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Introduction The Integral Trees

Also written by Larry Niven. Published in 1984. Nominated for both Hugo and Nebula awards. Sequel, The Smoke Ring, published in 1987. Follows the inhabitants of an integral tree as they are exiled.

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Parameters

Top View

L 5

26,000 km Consider a binary system consisting of a sun like star and a neutron star with a mass of L 4 1.5MSol

Planet A gas giant orbits the neutron Gas Torus star just outside it’s Roche limit. Side Smoke Ring View

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Parameters

Top View

L 5 The gas giant’s atmosphere has been pulled into a torus which 26,000 km surrounds the neutron star. The Smoke Ring is the center of

L the torus, where pressure is high 4 enough to support life. Planet Gas Torus Indigenous plants and animals Side Smoke Ring have evolved to live in constant View free fall.

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Integral Trees

One of these indigenous plants is the integral tree. The story claims these are 50km in

50km length, and point toward the neutron Direction of orbit star. Tides are created on the ends, since they are in the ‘wrong’ orbit. The story claims these tides produce 1/5 of a g. The ends are bent in opposite directions

Neutron due to the constant wind, producing Star ‘integral’ shape.

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Integral Trees

The tidal acceleration on the ends of the 2GMr tree is given by atide = R , R being the radius of the orbit, and r the distance from the center of the tree

50km Direction of orbit Using r=25km and R=26,000km with M=1.5MSol , this produces a tidal acceleration of 19g! If orbital radius is doubled to 52,000km and the length of the tree is reduced to 4km, the tidal acceleration becomes a much more manageable 1/5 of a g. Neutron Star Sciﬁ writers sometimes make mistakes...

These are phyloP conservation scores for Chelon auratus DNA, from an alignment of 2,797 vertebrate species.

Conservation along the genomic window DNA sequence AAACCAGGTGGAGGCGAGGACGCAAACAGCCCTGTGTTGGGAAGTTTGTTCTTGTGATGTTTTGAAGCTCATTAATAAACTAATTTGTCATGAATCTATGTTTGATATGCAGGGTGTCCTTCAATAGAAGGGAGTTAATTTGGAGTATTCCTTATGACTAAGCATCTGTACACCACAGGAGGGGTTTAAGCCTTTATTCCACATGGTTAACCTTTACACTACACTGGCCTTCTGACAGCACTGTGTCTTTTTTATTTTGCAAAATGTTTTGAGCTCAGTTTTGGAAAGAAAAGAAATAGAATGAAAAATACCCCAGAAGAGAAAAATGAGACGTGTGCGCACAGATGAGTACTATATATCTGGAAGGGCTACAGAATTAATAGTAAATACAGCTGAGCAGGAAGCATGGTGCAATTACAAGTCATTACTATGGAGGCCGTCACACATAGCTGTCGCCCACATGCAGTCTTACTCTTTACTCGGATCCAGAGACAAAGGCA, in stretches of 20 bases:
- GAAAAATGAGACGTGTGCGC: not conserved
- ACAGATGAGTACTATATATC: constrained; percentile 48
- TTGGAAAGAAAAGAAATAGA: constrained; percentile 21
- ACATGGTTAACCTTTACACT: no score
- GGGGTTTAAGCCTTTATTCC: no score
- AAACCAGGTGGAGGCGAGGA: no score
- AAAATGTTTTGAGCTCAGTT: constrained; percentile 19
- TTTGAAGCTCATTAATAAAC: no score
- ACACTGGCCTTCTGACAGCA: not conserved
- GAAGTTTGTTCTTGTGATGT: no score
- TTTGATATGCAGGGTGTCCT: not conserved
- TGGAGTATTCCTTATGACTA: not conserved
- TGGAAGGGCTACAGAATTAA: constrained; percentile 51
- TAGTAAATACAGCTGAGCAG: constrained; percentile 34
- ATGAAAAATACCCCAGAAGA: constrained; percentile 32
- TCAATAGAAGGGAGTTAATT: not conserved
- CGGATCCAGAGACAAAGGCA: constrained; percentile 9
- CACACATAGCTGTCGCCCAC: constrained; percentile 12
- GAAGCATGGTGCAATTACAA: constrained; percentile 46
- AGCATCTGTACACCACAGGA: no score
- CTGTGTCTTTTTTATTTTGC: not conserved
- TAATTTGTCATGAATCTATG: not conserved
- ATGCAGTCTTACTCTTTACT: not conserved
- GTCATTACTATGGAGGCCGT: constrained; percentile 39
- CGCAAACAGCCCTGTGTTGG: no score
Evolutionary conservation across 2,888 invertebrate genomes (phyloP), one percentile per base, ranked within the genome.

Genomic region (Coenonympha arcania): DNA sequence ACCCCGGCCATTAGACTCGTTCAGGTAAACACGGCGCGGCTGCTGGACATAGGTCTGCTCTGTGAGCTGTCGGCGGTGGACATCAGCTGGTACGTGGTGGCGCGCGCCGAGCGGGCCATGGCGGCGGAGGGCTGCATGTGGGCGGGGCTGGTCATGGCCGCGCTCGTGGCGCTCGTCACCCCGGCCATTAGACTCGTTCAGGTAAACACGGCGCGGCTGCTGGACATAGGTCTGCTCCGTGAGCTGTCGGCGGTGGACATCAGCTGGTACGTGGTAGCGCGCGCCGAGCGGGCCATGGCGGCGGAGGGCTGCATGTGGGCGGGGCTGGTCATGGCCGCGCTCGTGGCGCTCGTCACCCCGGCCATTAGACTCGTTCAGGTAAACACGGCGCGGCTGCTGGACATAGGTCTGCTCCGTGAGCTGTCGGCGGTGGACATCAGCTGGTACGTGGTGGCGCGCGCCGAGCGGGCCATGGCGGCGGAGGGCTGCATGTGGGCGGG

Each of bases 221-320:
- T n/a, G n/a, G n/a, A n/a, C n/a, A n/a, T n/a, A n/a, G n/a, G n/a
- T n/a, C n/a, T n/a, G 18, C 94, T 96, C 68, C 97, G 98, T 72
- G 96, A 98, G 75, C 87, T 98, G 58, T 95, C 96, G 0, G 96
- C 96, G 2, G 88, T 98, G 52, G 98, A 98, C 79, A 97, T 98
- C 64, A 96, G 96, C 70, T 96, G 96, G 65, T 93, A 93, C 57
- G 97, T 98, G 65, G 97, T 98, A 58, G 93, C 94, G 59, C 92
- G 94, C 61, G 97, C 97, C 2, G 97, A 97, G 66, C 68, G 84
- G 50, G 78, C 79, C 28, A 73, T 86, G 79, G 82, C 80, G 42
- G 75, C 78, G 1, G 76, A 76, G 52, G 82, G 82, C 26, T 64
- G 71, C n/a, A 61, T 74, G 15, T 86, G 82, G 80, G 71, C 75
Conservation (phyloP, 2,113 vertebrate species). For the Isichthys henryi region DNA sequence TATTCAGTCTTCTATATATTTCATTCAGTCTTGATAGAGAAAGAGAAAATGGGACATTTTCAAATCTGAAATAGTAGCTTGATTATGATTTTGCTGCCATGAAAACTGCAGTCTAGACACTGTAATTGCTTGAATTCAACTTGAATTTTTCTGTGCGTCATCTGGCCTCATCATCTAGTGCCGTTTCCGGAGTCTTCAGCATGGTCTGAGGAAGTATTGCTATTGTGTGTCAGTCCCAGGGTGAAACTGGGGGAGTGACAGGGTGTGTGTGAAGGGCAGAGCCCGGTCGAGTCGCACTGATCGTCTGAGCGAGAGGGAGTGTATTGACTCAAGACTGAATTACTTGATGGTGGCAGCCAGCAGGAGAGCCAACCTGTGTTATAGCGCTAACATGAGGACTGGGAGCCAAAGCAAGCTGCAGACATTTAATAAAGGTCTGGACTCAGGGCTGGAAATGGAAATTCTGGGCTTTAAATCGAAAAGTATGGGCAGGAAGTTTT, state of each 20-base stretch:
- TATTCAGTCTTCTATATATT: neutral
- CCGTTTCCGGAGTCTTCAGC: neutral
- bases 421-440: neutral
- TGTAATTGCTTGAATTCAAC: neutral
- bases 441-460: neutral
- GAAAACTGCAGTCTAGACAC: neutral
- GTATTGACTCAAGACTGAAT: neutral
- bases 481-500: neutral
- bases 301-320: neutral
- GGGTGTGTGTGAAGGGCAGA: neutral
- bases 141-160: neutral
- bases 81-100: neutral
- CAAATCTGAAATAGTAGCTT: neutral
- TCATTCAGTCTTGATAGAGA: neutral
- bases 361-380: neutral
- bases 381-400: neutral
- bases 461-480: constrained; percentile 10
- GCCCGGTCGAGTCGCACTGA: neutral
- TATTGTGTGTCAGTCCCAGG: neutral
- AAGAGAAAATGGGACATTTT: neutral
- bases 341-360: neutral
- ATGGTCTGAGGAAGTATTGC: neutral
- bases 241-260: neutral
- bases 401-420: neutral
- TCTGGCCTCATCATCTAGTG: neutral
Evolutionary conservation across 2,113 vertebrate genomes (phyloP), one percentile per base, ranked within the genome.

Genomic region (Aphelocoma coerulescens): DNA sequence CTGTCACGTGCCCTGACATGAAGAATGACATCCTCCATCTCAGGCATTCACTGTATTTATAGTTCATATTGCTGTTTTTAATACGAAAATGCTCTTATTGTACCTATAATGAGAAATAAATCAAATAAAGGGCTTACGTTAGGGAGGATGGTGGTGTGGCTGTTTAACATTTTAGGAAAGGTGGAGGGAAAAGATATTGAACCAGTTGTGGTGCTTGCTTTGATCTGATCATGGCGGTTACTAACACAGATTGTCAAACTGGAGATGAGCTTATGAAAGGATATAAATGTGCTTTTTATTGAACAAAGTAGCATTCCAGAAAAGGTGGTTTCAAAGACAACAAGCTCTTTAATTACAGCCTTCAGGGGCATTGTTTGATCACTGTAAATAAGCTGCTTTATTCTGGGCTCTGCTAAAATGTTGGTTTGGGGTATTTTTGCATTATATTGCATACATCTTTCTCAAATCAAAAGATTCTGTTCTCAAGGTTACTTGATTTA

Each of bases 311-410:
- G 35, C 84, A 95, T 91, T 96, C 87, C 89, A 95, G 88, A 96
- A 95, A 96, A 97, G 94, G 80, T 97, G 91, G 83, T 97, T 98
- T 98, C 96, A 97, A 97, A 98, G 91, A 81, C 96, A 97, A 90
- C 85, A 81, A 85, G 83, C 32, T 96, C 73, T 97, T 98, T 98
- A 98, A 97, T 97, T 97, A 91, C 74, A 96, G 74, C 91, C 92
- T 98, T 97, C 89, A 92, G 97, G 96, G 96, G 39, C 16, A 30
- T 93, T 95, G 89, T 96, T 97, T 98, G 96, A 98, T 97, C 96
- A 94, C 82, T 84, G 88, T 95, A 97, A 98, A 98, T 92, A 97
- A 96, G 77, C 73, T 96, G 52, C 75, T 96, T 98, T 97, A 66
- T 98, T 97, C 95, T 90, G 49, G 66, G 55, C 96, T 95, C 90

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Conclusion

Niven’s calculation of the integral tree tidal acceleration is incorrect. The setting seems to be rather unlikely. Improbability aside, the idea, if not the numbers, makes sense. Scarcity of resources is still problematic.

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Introduction Rendezvous with Rama

Written by Arthur C. Clarke. First published in 1973. Won both the Hugo and Nebula awards. An obviously artiﬁcial object is passing through the solar system, and a ship happens to be close enough to explore it.

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Parameters

16km

50km

Rama is a 54km long cylinder with a diameter of 20km. The chamber inside is 50km long, 16km across. There is a 10km wide “Cylindrical Sea”. The front cliff is 50m tall, and the aft cliff is 500m tall. Aft end has a series of cones, which is speculated to be part of the propulsion system.

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Parameters

16km

50km

Rama rotates once every 4 minutes. This produces a rotational velocity of 209m/s, and a centripetal acceleration of 5.48m/s2, or 0.56g. What is the purpose of the higher aft seashore? During acceleration, it prevents the cylindrical sea from spilling over Samuel de Jong University of Victoria Physics in Science Fiction 20 / 31 Introduction Ringworld The Integral Trees Rendezvous with Rama Mission of Gravity Conclusion

Acceleration

How much can Rama

accelerate given the F height of the aft cliff? a F Ѳ F Combined centripetal c total force and acceleration 500m force vector must be Ѳ perpendicular to a line 10km connecting each shore tan (θ) = 500m = Fa → F = 500m×Fc 10,000m Fc a 10,000m Fc = mac and Fa = maa, so mass cancels. 0.56g×500m Maximum acceleration of Rama is 10,000m = 0.0225g

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Jimmy’s fall